Debtors’ Prisons Alive and Well in 2013 America - John T.Orcutt - Poor Being Jailed for Nonpayment Skip to main content
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Debtors’ Prisons Alive and Well in 2013 America

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When you hear the term “debtors’ prison,” it may bring images of ball and chain shackles or dark, dank prison cells infested with rats. While the thought of archaic jails may seem far-fetched, the institution of modern debtors’ prison is actually alive and well in 2013. More than one third of the nation’s states actually allow authorities to drag you to jail for failure to pay your debts, despite the fact that the United States abolished debtors’ prisons in the 1830’s. How is this possible?

According to numerous published reports, out of control debt collectors in Georgia, Louisiana, Michigan, Ohio, Washington, Missouri, Illinois, Alabama and list of other states are reviving debtors’ prisons, jailing people at "increasingly alarming rates" over unpaid debts. Whether it is debt for medical services, credit cards, traffic tickets, court costs or car loans, debt collectors are able to justify the jailing low-income citizens who simply cannot afford to pay.

For example, in Illinois, debt collectors use legal loopholes through publically funded courts, sheriff’s deputies and county jails to pressure financially strapped citizens to pay their debts. Interestingly enough, the people are not arrested for nonpayment of the debt, they are arrested for failing to show up at court hearings, failing to pay legal fines or “contempt of court” charges.

A recent debtors’ prison arrest in the state of Ohio landed a mother of three in jail for 10 days. She failed to pay $540 in court costs and fines after being convicted of driving on a suspended driver’s license. Unable to afford the penalties, the mother was trying to save up enough money to make a good faith payment to the court, but was dragged to jail instead. Strangely enough, it ended up costing the taxpayers almost $1,000 for officials to arrest and incarcerate the mother for 10 days. How’s that for making financial sense?

Moving on to Missouri, payday lenders are behind the debtors’ prison revival. (It should also be noted that according to Missouri’s own state constitution, it is illegal to imprison citizens for unpaid debt.) Lenders can take you to court and receive a judgment against you for unpaid debts. You are then summoned to an “examination of financial assets.” If you don’t show up to court for the exam, a warrant is issued for your arrest. Once you are picked up, you sit in jail until you receive a court date or you can afford to post bond. How strange would you find it that your bond is usually set at the amount you owe the payday lender? Interesting indeed.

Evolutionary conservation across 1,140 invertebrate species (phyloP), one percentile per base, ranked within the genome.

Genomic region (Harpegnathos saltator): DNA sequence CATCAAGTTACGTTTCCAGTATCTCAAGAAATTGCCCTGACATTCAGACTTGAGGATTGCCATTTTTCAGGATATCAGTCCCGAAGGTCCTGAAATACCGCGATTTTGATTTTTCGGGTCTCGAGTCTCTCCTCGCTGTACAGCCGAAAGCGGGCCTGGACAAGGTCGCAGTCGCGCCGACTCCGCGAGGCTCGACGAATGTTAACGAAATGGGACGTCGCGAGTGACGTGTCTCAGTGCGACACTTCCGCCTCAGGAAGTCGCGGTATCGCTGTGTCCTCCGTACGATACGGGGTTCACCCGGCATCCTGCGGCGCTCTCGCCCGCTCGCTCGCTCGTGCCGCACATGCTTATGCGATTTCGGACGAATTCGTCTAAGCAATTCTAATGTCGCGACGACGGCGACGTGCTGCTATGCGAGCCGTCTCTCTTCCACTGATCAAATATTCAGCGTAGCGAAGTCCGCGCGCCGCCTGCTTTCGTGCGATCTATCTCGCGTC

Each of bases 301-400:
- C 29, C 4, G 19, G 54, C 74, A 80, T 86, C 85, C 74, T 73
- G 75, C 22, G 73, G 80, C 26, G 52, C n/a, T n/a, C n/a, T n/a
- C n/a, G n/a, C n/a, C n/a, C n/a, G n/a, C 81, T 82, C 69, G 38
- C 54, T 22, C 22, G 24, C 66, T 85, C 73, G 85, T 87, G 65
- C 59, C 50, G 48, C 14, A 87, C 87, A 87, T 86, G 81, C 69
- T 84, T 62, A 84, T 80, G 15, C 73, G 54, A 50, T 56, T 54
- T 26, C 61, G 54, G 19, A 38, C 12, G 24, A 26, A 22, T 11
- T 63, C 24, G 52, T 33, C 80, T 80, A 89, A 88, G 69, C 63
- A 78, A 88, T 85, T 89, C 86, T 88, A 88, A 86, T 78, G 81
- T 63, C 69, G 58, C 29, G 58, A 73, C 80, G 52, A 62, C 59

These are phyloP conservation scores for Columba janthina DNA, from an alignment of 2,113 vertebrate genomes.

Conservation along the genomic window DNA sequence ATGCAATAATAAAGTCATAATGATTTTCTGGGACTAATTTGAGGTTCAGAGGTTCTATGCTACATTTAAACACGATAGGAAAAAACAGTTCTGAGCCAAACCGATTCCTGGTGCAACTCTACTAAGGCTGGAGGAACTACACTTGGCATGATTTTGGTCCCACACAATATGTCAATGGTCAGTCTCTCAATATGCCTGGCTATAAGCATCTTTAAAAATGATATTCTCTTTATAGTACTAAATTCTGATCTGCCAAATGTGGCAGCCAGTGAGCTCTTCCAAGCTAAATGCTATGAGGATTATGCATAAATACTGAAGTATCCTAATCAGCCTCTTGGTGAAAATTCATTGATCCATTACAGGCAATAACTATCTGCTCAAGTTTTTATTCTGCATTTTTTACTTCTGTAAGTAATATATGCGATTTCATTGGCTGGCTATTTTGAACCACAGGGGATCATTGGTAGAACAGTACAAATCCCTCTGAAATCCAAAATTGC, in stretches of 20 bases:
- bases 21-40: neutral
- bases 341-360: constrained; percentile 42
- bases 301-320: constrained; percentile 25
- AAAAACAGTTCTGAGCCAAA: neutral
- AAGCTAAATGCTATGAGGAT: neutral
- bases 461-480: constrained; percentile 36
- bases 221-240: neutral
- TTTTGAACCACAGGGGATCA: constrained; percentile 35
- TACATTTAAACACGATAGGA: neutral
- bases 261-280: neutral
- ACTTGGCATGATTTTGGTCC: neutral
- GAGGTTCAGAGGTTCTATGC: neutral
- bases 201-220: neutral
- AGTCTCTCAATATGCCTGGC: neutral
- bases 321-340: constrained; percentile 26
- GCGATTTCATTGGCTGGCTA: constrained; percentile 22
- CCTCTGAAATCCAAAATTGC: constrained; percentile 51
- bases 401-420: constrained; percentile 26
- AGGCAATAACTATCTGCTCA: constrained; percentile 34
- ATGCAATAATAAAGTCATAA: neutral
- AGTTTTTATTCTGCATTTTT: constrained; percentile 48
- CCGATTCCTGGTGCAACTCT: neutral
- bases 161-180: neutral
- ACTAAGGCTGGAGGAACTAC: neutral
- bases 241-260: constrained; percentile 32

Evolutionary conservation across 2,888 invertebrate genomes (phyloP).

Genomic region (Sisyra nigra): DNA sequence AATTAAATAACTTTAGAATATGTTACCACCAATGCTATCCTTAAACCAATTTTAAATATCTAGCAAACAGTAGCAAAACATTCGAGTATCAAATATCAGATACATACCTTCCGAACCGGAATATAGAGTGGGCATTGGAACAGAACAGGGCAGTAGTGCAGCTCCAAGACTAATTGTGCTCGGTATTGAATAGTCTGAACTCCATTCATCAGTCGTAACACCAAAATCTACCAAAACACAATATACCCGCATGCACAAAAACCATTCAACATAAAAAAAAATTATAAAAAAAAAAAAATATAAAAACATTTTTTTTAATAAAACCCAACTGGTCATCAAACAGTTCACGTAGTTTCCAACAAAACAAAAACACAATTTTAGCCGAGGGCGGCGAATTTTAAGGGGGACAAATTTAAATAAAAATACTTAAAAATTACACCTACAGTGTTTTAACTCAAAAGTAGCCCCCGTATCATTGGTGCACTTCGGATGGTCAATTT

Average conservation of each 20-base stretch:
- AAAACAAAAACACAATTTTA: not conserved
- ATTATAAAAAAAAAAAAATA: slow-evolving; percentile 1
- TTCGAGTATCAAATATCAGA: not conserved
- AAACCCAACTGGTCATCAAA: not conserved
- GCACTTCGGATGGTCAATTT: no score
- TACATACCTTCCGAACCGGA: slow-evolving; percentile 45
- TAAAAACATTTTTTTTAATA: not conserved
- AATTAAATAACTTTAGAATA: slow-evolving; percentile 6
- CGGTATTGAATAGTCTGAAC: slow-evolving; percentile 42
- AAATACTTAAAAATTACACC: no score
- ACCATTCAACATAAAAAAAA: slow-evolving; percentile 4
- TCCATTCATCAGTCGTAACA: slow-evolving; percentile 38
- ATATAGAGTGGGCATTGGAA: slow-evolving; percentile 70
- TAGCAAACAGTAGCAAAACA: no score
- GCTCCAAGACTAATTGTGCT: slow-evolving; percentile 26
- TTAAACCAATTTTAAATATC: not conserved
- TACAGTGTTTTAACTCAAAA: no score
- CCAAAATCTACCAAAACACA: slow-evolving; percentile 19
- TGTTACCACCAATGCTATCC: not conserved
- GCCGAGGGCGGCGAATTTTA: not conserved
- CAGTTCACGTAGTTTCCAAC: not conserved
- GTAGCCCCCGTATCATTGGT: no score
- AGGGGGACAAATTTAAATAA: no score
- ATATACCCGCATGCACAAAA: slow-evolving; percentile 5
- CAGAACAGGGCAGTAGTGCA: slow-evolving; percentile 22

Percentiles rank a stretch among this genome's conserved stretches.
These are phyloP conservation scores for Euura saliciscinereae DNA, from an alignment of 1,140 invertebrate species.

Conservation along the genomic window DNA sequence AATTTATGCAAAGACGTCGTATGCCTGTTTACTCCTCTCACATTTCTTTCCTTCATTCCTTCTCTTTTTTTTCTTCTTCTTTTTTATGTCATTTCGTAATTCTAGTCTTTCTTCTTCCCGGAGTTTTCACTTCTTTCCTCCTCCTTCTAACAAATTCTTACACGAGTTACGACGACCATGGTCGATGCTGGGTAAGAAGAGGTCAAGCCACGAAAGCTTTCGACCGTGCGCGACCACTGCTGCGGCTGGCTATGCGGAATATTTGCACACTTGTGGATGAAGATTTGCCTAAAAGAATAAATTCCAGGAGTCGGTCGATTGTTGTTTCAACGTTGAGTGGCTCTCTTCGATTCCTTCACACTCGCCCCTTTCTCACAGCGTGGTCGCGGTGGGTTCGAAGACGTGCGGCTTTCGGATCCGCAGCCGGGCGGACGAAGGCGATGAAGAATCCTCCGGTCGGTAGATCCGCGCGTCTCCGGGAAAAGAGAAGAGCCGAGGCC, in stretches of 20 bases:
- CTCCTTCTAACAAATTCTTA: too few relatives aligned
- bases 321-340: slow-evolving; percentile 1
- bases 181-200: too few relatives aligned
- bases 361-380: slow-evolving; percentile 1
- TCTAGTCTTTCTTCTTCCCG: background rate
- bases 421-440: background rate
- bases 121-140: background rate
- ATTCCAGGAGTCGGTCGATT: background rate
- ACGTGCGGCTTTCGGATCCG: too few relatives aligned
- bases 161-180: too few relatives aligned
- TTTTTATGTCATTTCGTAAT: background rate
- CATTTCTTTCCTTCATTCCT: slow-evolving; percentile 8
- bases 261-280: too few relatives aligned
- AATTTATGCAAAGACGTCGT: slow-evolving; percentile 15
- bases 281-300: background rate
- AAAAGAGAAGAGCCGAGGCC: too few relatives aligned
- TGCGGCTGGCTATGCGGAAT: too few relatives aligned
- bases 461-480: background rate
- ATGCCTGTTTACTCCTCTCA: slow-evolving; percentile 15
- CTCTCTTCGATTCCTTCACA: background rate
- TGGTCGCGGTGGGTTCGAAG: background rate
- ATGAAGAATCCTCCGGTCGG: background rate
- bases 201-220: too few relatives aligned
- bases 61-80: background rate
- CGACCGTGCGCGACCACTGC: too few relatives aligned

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Many critics of this technique say that once the bond is posted, the judge will hand the money over to the lender. This actually turns the court system into private debt collectors for predatory lenders. Some states also apply "poverty penalties" if you are unable to pay your debts off all at one time. These penalties include late fees, payment plan fees and accrued interest. For example, Florida lets private debt collectors add 40 percent onto the original debt amount. In addition, many Florida counties use “collection courts,” where a debtor can be jailed without access to a public defender.

The good news for North Carolina debtors is that NC law does not work that way. In North Carolina, failure to appear in court for a civil case, like a debt lawsuit, does not lead to a contempt of court charge.  Instead, it leads to a default judgment against the person who did not appear. Even after a default judgment is entered, the judge can still opt to reverse the judgment and give you an opportunity to defend yourself against the debt lawsuit.

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Many victims of debtors’ prison are living on funds that are supposed to be legally protected from being garnished or used to pay outstanding debt judgments. For example, Social Security payments, unemployment insurance benefits and veterans' benefits are supposedly exempt. Instead, these people are being forced to choose between using “protected” funds to pay up or going to jail for being poor.

If you're currently in danger of defaulting on a loan or credit card, owe court costs or have delinquent debt, consult with a trusted North Carolina bankruptcy attorney immediately to find out what can be done. Filing Chapter 7 or Chapter 13 bankruptcy can keep you out of debtors’ prison and help you hold on to  the freedom you deserve.

 

Dedicated to helping residents of North Carolina find the best solutions to their debt problems. Don’t waste another day worrying about your debt. Call 1-888-234-4181 today to schedule a free initial consultation to discuss your bankruptcy options.

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